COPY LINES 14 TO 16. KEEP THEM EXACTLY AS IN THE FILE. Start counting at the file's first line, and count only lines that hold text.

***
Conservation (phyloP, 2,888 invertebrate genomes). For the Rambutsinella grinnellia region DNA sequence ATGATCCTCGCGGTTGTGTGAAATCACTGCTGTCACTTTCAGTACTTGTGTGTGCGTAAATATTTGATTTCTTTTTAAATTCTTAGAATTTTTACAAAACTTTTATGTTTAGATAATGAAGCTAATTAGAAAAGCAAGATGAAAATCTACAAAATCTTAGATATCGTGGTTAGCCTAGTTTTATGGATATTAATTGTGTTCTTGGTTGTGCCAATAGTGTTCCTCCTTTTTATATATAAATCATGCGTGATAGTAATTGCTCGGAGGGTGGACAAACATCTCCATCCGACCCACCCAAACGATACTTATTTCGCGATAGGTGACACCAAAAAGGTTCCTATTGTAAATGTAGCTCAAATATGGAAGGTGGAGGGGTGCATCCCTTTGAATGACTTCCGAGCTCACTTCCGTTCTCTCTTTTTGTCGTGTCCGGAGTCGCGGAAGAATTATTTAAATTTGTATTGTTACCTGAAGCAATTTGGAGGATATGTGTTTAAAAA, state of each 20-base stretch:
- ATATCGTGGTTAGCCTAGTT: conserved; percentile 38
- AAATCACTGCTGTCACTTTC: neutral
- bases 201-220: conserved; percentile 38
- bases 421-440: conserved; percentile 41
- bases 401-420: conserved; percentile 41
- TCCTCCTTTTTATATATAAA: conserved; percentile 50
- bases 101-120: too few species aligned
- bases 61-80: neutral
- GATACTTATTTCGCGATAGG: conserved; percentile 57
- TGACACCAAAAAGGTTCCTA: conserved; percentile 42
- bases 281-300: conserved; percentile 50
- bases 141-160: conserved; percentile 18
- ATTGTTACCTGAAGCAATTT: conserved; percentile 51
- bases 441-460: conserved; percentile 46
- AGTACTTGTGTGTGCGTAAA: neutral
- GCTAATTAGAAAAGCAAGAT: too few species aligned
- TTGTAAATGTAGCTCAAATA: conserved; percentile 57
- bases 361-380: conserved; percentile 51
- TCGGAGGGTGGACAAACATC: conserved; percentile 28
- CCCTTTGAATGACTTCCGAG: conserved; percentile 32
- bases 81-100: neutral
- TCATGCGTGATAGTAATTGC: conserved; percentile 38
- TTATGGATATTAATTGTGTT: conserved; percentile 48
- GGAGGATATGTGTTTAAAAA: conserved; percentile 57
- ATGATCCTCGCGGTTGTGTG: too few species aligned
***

- ATTGTTACCTGAAGCAATTT: conserved; percentile 51
- bases 441-460: conserved; percentile 46
- AGTACTTGTGTGTGCGTAAA: neutral